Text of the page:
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Saturday morning quotes 5.24: The Truth

October 31, 2015

I do account it a folly to flatter, gloze or lie, the which needeth a glorious and painted speech, whereas the truth needeth but a plain and simple utterance…It is a slave-like and servile trade to be a flatterer…

– Thomas Whythorne (1528 – 1595)

As we have seen, early music as we know it today is linked to the past by a frayed and tenuous thread, and performances have much more to do with the aesthetics of 2000 than with 1600.  So many aspects of original performance practice—readily gleaned from historical sources at the expense of a little focused research—are set aside in favor of attention-grabbing visual displays of questionable taste.  Baroque bands believe they convey vitality and authority if they perform while standing, but the spasmodic jerking of heads and unwieldy flapping of elbows only robs the music of its elegance and immediacy.  Vocalists routinely reject a flexible production that suits the music in favor of physical antics and volume that will fill a hall, singing their voices rather than conveying the emotional content of the text.

A fact of twenty-first century life is that nearly every cultural fad we experience and appreciate is somehow a thing excised from the past, stripped of its nascent freshness, given a dose of irony and repackaged as “retro”.  The missing component is the truth of the original context.  When removed from its context, any art form is distorted and subject to being re-formed and reinterpreted according to influences of its new environment.  When that art form is early music and the new environment is the modern concert hall, the music becomes secondary as performers concentrate on the visual aspects of presentation.

When it comes down to it, all approaches to performance of early music represent a point of view.  Some choose to skip lightly over the content and depend upon a bag of tricks to put the music over to an easily distracted audience, many of whom sit restlessly with thumbs twitching, waiting anxiously until the intermission allows them a safe opportunity to pull out the phone and get back to the business of tweeting or twitting or whatever it is they do.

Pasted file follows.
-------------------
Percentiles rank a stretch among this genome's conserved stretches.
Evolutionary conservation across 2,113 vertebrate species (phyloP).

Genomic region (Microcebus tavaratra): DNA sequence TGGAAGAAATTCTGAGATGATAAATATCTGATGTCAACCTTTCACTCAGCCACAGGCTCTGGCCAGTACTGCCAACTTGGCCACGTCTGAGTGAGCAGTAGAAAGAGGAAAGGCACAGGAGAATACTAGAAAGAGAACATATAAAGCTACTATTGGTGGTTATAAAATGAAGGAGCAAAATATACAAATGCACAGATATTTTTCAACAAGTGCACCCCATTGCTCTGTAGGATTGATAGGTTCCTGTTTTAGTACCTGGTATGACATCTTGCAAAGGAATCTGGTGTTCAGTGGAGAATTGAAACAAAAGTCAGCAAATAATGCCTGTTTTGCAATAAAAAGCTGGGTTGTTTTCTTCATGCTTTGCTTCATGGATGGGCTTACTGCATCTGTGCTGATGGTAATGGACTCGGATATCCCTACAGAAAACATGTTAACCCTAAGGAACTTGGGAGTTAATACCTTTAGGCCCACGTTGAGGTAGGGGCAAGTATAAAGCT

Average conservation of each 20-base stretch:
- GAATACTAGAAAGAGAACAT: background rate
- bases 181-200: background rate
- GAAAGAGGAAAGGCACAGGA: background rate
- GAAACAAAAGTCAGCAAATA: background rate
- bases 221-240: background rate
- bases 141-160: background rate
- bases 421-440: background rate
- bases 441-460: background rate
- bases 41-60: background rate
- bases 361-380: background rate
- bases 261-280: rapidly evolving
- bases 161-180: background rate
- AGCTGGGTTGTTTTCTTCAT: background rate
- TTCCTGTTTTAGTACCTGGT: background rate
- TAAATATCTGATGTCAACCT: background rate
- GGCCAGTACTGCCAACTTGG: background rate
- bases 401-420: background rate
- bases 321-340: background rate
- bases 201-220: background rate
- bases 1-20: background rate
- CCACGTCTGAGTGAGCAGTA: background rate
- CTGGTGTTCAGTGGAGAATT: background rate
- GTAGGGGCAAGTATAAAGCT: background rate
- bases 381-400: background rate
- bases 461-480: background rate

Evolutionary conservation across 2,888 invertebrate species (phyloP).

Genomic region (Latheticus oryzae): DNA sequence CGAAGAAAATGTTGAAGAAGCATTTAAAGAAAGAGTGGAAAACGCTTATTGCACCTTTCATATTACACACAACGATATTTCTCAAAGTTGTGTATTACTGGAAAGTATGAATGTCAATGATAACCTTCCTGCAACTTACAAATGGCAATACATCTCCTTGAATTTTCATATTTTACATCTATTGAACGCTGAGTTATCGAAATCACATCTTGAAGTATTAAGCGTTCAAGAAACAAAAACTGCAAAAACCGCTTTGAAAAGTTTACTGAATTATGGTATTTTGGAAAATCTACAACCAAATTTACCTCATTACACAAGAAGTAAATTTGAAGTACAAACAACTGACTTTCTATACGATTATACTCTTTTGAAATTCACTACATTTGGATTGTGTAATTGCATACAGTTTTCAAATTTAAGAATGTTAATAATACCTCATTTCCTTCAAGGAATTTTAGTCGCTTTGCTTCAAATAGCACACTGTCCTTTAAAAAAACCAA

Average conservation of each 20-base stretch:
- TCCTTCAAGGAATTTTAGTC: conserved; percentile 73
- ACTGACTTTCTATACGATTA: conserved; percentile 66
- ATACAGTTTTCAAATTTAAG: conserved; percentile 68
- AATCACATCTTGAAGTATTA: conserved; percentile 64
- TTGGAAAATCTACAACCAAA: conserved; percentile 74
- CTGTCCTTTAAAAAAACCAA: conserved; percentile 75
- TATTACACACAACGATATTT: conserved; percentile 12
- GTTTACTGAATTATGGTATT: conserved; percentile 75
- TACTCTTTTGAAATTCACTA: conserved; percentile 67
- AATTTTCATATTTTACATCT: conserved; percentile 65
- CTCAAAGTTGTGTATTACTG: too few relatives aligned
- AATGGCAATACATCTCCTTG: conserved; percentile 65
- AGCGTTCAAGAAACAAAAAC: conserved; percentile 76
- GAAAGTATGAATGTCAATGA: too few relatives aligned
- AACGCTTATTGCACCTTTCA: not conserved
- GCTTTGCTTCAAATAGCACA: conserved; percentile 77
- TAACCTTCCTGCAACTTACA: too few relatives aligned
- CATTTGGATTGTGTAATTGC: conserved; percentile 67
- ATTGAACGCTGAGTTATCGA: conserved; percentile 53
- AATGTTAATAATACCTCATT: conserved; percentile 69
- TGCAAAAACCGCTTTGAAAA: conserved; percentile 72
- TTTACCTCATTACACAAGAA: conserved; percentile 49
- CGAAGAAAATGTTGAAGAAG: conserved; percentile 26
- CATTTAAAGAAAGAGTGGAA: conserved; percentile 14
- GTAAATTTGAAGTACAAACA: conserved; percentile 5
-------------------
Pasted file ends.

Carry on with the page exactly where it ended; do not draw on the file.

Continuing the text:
Other performers choose to get at the heart and soul of the music and text and give committed performances that place trust in the audience and their receptivity to the power and depth of the music, even the quietest, most intricate repertory.  This path is not for the faint of heart because performing with a single voice and lute there is absolutely no place to hide.  But trusting in our audiences and giving them a powerful experience without power of volume is one of the most satisfying aspects of our work.

And that’s the truth.

  1. Nice post! I’m also very annoyed by the excess of body movement in Baroque performances nowadays. It doesn’t add anything to the music and certainly doesn’t make it better in any way. Where did it come from? Is there any historical reason or fact that could justify its use?

    • Thanks for your comment. As far as I can tell, standing while performing, excessive body movement, the flapping of wings and the pulling of faces are all distractions performers indulge in because they aren’t confident that their music will move the audience. There is no real foundation in this nonsense in the realm of historical performance practice. Sure, Corelli was known to roll his eyes while improvising an ornamented Largo, and CPE Bach was known to pull faces and break a sweat while Sturming und Dranging at the keyboard. But they were both virtuoso soloists. Historically speaking, if every fiddler in the band were shucking and jiving and doing the Chicken Wing while playing their silly little filler parts, they would be out on the street in a heartbeat. Modern baroque players seem to have forsaken the concepts of grace and elegance and the power of subtlety in the music because they are afraid of appearing boring or old fashioned. Little do they know that all they need in order to grab the audience’s attention is to play with understanding and commitment.

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